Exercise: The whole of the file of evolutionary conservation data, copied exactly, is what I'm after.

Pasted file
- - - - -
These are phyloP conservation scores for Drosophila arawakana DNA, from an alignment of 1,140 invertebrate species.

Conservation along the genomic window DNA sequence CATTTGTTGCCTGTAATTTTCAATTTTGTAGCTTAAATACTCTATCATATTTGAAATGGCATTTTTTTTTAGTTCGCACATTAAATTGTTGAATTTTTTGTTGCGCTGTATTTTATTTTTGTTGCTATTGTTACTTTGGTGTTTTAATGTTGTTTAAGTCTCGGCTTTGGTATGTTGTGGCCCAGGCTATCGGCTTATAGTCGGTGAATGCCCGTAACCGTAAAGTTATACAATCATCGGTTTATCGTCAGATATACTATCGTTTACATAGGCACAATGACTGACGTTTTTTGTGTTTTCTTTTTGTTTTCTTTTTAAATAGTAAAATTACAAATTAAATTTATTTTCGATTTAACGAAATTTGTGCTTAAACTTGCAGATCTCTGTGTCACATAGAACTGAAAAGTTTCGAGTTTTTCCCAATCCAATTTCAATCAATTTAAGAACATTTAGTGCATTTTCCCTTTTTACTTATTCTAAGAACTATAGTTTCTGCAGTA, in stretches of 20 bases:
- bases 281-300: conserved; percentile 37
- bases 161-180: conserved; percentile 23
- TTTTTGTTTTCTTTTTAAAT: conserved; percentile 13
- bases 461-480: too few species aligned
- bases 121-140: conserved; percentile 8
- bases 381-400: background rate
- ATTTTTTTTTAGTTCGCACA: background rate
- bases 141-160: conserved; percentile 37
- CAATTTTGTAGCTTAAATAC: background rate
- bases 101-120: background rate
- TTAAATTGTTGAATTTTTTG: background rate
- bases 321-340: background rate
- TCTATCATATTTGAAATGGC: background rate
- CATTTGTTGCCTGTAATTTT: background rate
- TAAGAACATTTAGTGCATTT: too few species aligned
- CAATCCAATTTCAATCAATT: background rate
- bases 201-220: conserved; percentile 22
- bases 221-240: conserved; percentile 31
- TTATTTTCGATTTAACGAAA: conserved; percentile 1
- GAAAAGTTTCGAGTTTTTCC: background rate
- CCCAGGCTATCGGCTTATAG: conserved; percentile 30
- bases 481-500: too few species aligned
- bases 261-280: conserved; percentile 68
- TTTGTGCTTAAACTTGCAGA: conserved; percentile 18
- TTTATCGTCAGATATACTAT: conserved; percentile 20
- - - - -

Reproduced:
These are phyloP conservation scores for Drosophila arawakana DNA, from an alignment of 1,140 invertebrate species.

Conservation along the genomic window DNA sequence CATTTGTTGCCTGTAATTTTCAATTTTGTAGCTTAAATACTCTATCATATTTGAAATGGCATTTTTTTTTAGTTCGCACATTAAATTGTTGAATTTTTTGTTGCGCTGTATTTTATTTTTGTTGCTATTGTTACTTTGGTGTTTTAATGTTGTTTAAGTCTCGGCTTTGGTATGTTGTGGCCCAGGCTATCGGCTTATAGTCGGTGAATGCCCGTAACCGTAAAGTTATACAATCATCGGTTTATCGTCAGATATACTATCGTTTACATAGGCACAATGACTGACGTTTTTTGTGTTTTCTTTTTGTTTTCTTTTTAAATAGTAAAATTACAAATTAAATTTATTTTCGATTTAACGAAATTTGTGCTTAAACTTGCAGATCTCTGTGTCACATAGAACTGAAAAGTTTCGAGTTTTTCCCAATCCAATTTCAATCAATTTAAGAACATTTAGTGCATTTTCCCTTTTTACTTATTCTAAGAACTATAGTTTCTGCAGTA, in stretches of 20 bases:
- bases 281-300: conserved; percentile 37
- bases 161-180: conserved; percentile 23
- TTTTTGTTTTCTTTTTAAAT: conserved; percentile 13
- bases 461-480: too few species aligned
- bases 121-140: conserved; percentile 8
- bases 381-400: background rate
- ATTTTTTTTTAGTTCGCACA: background rate
- bases 141-160: conserved; percentile 37
- CAATTTTGTAGCTTAAATAC: background rate
- bases 101-120: background rate
- TTAAATTGTTGAATTTTTTG: background rate
- bases 321-340: background rate
- TCTATCATATTTGAAATGGC: background rate
- CATTTGTTGCCTGTAATTTT: background rate
- TAAGAACATTTAGTGCATTT: too few species aligned
- CAATCCAATTTCAATCAATT: background rate
- bases 201-220: conserved; percentile 22
- bases 221-240: conserved; percentile 31
- TTATTTTCGATTTAACGAAA: conserved; percentile 1
- GAAAAGTTTCGAGTTTTTCC: background rate
- CCCAGGCTATCGGCTTATAG: conserved; percentile 30
- bases 481-500: too few species aligned
- bases 261-280: conserved; percentile 68
- TTTGTGCTTAAACTTGCAGA: conserved; percentile 18
- TTTATCGTCAGATATACTAT: conserved; percentile 20